When installing an access control system, there are also physical challenges to be aware of. Most access control and door entry systems are connected together throughout the building using low voltage cabling. Quite often, the cabling is installed as part of the first fix and sometimes the access control and door entry equipment has not been fully specified at this stage. It’s a good idea therefore to know what the right cable to install is because, in the long run, this will save you time and money.

A common cable type installed at the first fix would be Cat5. This cable is suitable for many door entry and access control systems but care must be taken to fully understand the distances between devices to ensure the cable resistance falls within the manufacturer’s guidelines.

An issue that has become increasingly apparent is the need to know the difference between solid copper and copper coated cables. In most instances, solid copper must be used on door entry and access control systems due to the need for these cables to carry current and have a low voltage drop. Copper coated cables such as copper coated steel (CCS) or copper coated aluminium (CCA) although may look attractive when comparing the price between that and solid copper will have a much higher resistance and therefore will suffer from much greater voltage drop than a solid copper cable. Not knowing this difference can prove costly in the event the system is unable to function correctly due to a voltage drop.

When choosing a system, it is also important to know that it can be modified in the future if a building is expanded or undergoes a change of use. Product support, which is what we offer at Videx, is crucial when dealing with a customised solution. Knowing that there is support available either online, via phone or on site, can offer reassurance should you run into a problem that you can’t resolve on your own.

Videx offers bespoke systems designed with individual requirements including the facility to create customer firmware and software should a particular feature not be available as standard. We can, for example, create bespoke wiring diagrams, panel layouts and offer training to installers.

New access control systems are constantly being developed so it’s important to keep abreast of the latest offerings. Ultimately, the best advice I can give in choosing the right system is that you need to first understand the client’s needs and any specifications they’ve requested. An out-of-box solution isn’t always available therefore it’s always best to talk to the manufacturer who will be able to listen to your requirements. Using their knowledge of access control systems, they can then help you find the one that best suits your requirements and, critically, meets the client’s needs.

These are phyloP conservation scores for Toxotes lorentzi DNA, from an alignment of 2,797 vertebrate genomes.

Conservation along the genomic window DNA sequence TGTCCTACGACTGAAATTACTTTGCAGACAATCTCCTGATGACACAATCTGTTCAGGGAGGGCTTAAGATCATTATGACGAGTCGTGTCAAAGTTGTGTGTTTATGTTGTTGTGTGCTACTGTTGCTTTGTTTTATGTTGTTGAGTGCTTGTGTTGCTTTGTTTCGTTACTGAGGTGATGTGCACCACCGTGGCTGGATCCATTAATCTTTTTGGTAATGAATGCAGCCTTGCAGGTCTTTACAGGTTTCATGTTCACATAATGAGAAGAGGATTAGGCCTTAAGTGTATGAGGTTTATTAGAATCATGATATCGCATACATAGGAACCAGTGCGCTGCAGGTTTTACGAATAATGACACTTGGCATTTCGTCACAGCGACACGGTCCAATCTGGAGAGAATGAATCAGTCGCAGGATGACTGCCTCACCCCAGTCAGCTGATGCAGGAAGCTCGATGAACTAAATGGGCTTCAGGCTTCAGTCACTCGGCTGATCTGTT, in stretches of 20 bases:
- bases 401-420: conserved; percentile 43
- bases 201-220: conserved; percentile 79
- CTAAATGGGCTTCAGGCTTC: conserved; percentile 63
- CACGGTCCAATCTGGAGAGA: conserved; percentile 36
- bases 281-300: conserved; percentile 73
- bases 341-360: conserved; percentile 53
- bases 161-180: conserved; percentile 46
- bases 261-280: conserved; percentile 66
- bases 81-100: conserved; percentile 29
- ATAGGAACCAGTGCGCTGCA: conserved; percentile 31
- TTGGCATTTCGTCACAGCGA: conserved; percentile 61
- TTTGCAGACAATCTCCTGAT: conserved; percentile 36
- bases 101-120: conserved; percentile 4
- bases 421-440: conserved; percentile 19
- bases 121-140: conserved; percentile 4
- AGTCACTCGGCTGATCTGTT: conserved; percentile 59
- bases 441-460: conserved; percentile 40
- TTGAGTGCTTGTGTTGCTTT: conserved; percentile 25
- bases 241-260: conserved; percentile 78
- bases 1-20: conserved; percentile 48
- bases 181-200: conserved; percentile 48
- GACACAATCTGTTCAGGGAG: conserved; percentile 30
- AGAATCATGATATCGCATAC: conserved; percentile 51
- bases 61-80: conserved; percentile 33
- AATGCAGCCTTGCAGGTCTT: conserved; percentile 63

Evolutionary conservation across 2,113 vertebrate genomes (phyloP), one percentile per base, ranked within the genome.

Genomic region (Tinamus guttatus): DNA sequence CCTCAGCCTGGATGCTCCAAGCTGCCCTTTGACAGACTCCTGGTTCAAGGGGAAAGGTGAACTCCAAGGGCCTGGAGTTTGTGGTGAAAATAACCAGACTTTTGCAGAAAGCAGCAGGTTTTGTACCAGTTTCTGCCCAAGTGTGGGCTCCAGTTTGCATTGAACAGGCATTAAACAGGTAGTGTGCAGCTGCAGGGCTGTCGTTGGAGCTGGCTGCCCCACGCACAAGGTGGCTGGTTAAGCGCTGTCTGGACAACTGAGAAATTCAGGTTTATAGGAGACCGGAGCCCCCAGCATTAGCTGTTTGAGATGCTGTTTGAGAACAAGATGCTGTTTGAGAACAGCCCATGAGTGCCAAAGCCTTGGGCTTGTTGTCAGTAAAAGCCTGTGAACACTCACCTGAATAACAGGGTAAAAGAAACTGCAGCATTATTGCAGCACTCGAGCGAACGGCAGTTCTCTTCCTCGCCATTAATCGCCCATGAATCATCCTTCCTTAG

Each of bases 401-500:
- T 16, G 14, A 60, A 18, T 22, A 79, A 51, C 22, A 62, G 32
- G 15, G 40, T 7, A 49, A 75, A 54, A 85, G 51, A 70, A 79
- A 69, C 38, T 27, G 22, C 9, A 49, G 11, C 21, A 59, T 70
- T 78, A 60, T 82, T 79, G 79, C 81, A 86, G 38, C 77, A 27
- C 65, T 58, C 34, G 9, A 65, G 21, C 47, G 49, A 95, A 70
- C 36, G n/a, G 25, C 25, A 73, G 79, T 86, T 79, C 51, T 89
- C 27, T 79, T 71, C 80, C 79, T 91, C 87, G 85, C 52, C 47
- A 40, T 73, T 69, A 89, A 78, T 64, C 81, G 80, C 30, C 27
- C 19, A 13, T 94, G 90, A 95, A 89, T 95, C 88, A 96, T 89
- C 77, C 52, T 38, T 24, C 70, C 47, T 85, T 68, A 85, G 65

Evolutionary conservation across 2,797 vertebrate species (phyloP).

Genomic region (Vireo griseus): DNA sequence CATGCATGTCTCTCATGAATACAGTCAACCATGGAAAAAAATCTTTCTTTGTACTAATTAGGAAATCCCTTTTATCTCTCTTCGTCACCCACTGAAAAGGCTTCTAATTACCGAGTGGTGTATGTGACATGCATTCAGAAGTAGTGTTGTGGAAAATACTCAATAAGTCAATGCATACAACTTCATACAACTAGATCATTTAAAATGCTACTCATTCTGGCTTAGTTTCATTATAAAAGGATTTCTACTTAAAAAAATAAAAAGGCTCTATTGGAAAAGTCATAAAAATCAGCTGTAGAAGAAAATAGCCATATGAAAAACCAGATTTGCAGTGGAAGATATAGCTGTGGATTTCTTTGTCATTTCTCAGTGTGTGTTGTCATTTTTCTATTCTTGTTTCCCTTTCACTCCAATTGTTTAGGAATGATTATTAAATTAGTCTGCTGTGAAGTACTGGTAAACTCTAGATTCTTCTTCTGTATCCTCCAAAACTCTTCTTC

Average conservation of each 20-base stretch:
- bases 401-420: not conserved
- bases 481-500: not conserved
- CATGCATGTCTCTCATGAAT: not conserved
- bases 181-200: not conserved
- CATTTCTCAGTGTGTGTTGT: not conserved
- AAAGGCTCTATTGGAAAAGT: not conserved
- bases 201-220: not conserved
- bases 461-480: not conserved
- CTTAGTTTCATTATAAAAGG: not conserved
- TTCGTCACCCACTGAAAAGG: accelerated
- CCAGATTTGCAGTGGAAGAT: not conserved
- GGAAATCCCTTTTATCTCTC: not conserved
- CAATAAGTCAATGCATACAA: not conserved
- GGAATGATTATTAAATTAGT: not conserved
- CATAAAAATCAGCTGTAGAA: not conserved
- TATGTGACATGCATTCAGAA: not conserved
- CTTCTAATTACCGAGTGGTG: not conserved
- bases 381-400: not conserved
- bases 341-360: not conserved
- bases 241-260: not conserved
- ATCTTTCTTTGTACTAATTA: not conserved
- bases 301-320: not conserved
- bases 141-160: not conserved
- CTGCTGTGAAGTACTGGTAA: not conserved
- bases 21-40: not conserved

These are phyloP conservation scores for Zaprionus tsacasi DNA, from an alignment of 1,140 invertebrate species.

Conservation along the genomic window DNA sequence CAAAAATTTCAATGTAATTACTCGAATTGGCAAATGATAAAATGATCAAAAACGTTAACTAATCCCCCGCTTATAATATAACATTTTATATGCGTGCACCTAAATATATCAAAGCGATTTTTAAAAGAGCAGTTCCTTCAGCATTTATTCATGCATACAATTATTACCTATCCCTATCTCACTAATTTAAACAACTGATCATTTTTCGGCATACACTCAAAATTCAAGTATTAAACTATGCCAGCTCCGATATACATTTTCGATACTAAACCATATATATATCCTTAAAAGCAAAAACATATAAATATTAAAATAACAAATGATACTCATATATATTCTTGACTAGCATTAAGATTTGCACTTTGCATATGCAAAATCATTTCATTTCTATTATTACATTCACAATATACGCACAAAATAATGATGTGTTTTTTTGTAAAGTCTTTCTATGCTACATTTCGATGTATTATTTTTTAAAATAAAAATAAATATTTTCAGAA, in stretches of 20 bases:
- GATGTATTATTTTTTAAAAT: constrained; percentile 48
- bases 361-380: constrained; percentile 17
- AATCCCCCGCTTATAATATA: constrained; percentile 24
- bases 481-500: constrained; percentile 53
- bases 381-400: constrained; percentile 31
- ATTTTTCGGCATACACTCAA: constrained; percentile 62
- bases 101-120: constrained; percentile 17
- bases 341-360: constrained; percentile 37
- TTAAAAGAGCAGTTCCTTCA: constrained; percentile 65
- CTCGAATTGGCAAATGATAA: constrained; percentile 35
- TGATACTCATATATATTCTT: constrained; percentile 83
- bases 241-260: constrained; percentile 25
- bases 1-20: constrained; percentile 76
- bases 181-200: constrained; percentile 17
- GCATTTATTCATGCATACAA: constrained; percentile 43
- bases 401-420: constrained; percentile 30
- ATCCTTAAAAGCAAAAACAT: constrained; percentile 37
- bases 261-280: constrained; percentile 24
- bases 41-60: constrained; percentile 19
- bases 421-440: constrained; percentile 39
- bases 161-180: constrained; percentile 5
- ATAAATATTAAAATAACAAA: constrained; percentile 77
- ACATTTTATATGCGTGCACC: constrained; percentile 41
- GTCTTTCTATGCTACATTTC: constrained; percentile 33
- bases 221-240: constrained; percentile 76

For more information about Videx, please visit: www.videx-security.com or call 0870 300 1240.



APT Skidata at the heart of Trinity Shopping Centre parking provision

APT-Skidata2A range of sophisticated parking technology from APT Skidata, the world leader in vehicle access and parking solutions, has been installed as part of the refurbishment of the new car park at the Trinity shopping centre in Leeds to further enhance the shopping experience.

Prior to opening the leisure and shopping centre, Land Securities bought a nearby NCP car park in Boar Lane to provide up to 630 new spaces. As part of the renovation of the Trinity car park, APT Skidata is providing and installing a range of equipment that includes its latest pay-on-foot terminals, power cash pay machines (with a print at home facility and chip and pin), entry/exit barriers, Automatic Number Plate Recognition (ANPR) technology and IP CCTV. The systems will be powered by its Parking.Logic management software.

In addition to the new car park system, Land Securities reversed the flow of traffic to accommodate a new one-way system., It repainted the site and installed new lighting and CCTV. It also built a new customer service/security office.

Paul Plumbley, Portfolio Car Park Manager for Land Securities, says this new facility has greatly improved visitors’ parking experience: “Leeds is not particularly well served for car parks, especially in the centre, so it was crucial to keep it operational even when the major works were ongoing,” he says. “It was not an easy feat.

“The car park was only shut down for what was effectively one day and we now have a state-of-the-art car park with a link to the shopping centre where visitors can be in the centre within two minutes. We now even have the ability to issue discount vouchers to members by email that they can print out and use, and season pass holders can come and go as they please thanks to the ANPR system.”

Opened in March 2013, Trinity Leeds is a shopping and leisure centre in the heart of Leeds and is named after the adjacent 18th century Holy Trinity Church, and attracted more than 130,000 visitors on opening day.

The development is in two parts – Trinity East, a new build development on the site of the former Trinity and Burton Arcades, and Trinity West, the redeveloped Leeds Shopping Plaza. The combined scheme has 93,000 m2 of retail floor space for 120 stores.